Fraud warning for football fans booking trips to European finals
Football fans risk losing thousands of pounds if they book illegal package holidays to attend European finals, the aviation regulator has warned.
Supporters could be targeted by unscrupulous travel agents offering fake or unlawful deals, according to the Civil Aviation Authority (CAA).
Arsenal play Chelsea at the Europa League final in Baku on May 29 while Liverpool face Tottenham in the Champions League final in Madrid three days later.
Prices for flights and accommodation soared after the teams secured their places in the finals.
Charter flights to Madrid are available for around £700 return and hotel rooms in the Spanish capital on the night of the game generally cost more than £1,000.
Return flights from London to Baku are priced at nearly £1,000.
The price hikes have left tens of thousands of fans scrambling to find the cheapest options.
European law means trips sold as a package – such as flights and accommodation – must be financially protected.
In the UK, the Atol scheme ensures consumers are given their money back or brought home when a company goes bust.
Andy Cohen, head of Atol at the CAA, said: “The dedication and support of football fans is without question.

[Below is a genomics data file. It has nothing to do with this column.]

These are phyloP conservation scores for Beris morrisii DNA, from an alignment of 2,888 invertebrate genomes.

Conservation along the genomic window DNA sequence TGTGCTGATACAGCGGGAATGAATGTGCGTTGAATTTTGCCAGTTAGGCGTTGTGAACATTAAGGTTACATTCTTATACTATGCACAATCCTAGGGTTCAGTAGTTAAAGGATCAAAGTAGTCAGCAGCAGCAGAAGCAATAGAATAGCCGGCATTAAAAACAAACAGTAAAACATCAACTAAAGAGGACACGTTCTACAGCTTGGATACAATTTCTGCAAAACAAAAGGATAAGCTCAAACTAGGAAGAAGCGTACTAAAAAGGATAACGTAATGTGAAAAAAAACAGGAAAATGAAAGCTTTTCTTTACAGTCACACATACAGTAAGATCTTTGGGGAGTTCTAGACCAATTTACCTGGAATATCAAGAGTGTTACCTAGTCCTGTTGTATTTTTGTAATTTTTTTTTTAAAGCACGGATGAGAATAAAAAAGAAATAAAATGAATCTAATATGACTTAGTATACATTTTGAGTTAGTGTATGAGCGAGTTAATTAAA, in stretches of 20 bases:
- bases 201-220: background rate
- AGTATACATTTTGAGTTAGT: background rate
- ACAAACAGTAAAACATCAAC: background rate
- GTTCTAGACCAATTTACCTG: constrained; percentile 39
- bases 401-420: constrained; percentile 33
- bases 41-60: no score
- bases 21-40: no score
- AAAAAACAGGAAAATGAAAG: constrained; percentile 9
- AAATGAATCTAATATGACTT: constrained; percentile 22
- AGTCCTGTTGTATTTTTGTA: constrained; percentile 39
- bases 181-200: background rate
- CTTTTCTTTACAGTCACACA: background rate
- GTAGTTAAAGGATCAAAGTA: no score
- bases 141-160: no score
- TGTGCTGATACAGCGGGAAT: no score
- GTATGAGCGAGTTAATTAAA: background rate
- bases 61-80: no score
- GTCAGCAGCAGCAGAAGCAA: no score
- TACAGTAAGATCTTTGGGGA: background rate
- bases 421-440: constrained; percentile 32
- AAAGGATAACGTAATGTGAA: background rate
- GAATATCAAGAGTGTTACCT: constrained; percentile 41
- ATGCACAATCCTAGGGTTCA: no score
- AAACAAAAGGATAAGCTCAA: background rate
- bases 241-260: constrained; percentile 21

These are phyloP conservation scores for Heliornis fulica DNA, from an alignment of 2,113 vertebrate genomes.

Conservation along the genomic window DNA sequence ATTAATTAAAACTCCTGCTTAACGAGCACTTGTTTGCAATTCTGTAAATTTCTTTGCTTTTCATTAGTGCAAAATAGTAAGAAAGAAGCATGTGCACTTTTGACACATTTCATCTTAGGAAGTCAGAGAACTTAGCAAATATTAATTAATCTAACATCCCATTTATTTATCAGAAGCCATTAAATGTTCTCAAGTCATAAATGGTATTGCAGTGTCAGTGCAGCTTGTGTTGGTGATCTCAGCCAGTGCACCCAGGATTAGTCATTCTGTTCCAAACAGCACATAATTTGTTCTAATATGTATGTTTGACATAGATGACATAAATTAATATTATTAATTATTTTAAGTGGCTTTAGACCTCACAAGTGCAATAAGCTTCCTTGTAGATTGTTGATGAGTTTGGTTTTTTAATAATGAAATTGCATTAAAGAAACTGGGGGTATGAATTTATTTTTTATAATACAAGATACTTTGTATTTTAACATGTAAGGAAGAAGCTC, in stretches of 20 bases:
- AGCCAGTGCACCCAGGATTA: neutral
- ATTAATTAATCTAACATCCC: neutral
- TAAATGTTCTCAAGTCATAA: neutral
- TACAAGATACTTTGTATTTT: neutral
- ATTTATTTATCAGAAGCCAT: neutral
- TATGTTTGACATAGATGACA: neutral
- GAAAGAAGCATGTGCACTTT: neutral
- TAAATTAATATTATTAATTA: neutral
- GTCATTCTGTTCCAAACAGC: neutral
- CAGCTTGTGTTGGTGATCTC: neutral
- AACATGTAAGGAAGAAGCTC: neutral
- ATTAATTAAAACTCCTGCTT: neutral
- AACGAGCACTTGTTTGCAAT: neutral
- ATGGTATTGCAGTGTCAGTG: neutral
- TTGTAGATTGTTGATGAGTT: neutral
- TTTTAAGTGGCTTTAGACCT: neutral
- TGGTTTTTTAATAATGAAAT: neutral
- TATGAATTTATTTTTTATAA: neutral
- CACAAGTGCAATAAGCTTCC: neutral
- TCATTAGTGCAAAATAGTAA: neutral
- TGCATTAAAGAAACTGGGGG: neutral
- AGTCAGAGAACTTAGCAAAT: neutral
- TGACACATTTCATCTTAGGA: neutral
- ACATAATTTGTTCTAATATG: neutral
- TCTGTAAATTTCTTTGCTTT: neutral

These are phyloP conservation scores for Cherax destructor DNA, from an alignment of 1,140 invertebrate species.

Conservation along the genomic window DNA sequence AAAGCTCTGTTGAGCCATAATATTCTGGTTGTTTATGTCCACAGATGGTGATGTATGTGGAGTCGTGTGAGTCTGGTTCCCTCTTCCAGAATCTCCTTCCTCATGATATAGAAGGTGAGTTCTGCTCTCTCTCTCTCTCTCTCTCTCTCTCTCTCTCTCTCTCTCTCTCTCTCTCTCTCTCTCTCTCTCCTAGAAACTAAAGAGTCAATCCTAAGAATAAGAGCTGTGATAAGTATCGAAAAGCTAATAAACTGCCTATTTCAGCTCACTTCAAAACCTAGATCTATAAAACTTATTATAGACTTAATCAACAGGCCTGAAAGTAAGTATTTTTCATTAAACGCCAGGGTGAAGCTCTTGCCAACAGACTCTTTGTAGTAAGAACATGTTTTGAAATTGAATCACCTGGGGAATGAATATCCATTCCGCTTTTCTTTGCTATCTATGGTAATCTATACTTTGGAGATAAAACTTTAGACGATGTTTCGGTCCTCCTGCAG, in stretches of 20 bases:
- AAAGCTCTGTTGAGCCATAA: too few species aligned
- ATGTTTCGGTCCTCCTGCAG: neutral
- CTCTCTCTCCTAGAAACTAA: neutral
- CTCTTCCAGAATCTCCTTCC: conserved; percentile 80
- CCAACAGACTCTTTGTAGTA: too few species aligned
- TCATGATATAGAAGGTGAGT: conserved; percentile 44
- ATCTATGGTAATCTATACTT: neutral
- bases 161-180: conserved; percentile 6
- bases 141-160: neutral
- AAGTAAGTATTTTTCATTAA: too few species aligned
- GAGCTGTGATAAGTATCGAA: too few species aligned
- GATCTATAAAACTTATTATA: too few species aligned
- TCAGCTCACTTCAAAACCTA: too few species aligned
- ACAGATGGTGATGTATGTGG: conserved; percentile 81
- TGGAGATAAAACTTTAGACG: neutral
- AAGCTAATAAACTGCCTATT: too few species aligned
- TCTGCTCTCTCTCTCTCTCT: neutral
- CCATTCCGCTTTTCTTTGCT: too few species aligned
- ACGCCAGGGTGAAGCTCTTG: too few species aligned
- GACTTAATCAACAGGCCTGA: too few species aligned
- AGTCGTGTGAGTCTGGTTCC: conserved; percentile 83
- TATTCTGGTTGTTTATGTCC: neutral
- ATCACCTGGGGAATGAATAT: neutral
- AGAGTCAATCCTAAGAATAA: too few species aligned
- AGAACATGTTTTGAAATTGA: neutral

“As some of the most passionate fans in the world, seeing four English teams in the European finals make these matches a once-in-a-lifetime opportunity for some.
“If fortunate enough to get a ticket, it is essential that travellers check for financial protection before booking their trips.
“Using a reputable travel company is essential but, above and beyond this, it is vitally important that your travel company offers Atol financial protection when booking as a package.”
Figures released earlier this month revealed that holidaymakers were fleeced out of more than £7 million by fraudsters last year.
The amount of money stolen represents an increase from £6.7 million in 2017, fraud reporting centre Action Fraud said.
More than half (53%) of the crimes related to the sale of airline tickets, with scammers particularly targeting people visiting family and friends in Africa and the Indian subcontinent.
One in four cases involve accommodation, such as payments to stay in upmarket villas which are either fictitious or are being offered without the owner’s knowledge. Spain and France are among the destinations most commonly affected by this issue.